|Home | About | Journals | Submit | Contact Us | Français|
A newborn female baby presented to us with horizontally oval swelling involving posterior lamella of both upper eyelids and is limited by lid margin. The swelling was bright red, nontender, firm in consistency, nonreducible, blanches on pressure, and fixed to underlying structures with no rise in temperature. The size of the swelling was 2.8 cm × 1.1 cm × 1 cm in the right upper eyelid and 2.8 cm × 1.3 cm × 1 cm in the left upper eyelid. There was total occlusion of the visual axis [Fig. 1]. Magnetic resonance imaging of both orbit shows diffusely bulky and heterogeneous altered signal intensity lesions involving the posterior lamella of upper eyelid on both sides [Fig. 2].
The patient was prescribed oral propranolol 2 mg/kg in two divided doses under the supervision of a pediatrician and responded well to the treatment within a week of the initiation of the treatment [Fig. 3] and reduce further in size within 12 weeks of the treatment with the clearing of the visual axis [Fig. 4].
Infantile hemangioma, a benign tumor of vascular endothelial cells, is the most common type of childhood tumor. Infantile hemangiomas are more common in premature or low-birth-weight infants. It usually presents at birth or is evident by 6-8 months of age. The lesion typically manifests within the first few weeks of life, grows rapidly in the 1st year during the proliferative phase then invariably and slowly regresses over the following 4-5 years during the involutional phase.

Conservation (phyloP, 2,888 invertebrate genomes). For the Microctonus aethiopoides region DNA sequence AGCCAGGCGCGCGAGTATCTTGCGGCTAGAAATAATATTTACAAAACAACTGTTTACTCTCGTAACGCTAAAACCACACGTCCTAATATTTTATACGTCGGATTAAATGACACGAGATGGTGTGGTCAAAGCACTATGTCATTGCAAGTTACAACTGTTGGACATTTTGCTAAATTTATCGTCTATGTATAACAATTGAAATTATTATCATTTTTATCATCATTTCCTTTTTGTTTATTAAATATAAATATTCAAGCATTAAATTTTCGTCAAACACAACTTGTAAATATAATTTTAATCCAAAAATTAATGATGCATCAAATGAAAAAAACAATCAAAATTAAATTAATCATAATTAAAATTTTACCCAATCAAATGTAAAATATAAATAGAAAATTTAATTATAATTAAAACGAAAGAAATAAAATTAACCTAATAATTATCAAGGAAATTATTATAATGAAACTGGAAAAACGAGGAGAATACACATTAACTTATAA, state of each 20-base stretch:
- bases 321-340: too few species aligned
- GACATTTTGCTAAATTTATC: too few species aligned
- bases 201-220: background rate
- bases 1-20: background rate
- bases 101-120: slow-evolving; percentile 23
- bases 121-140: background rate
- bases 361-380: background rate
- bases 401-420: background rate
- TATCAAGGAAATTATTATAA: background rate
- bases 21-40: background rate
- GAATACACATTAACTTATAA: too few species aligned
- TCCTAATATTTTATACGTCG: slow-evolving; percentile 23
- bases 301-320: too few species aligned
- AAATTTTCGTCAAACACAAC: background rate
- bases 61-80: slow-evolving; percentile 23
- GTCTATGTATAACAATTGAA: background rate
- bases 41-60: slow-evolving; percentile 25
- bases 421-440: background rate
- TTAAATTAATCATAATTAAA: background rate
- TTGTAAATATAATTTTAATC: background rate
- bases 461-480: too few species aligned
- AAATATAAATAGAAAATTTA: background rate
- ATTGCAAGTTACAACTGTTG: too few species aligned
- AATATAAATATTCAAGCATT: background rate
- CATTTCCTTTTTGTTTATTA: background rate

For the management, the long-term use of topical 0.5% timolol maleate solution is safe and effective in treating superficial infantile hemangiomas. As compared to corticosteroids, oral propranolol also represents an effective therapy for periorbital infantile hemangioma.
Bilateral infantile hemangioma of the upper eyelid involving posterior lamella is a new form of presentation of the lesion not reported in the literature earlier.
There are no conflicts of interest.
The authors certify that they have obtained all appropriate patient consent forms. In the form the patient(s) has/have given his/her/their consent for his/her/their images and other clinical information to be reported in the journal. The patients understand that their names and initials will not be published and due efforts will be made to conceal their identity, but anonymity cannot be guaranteed.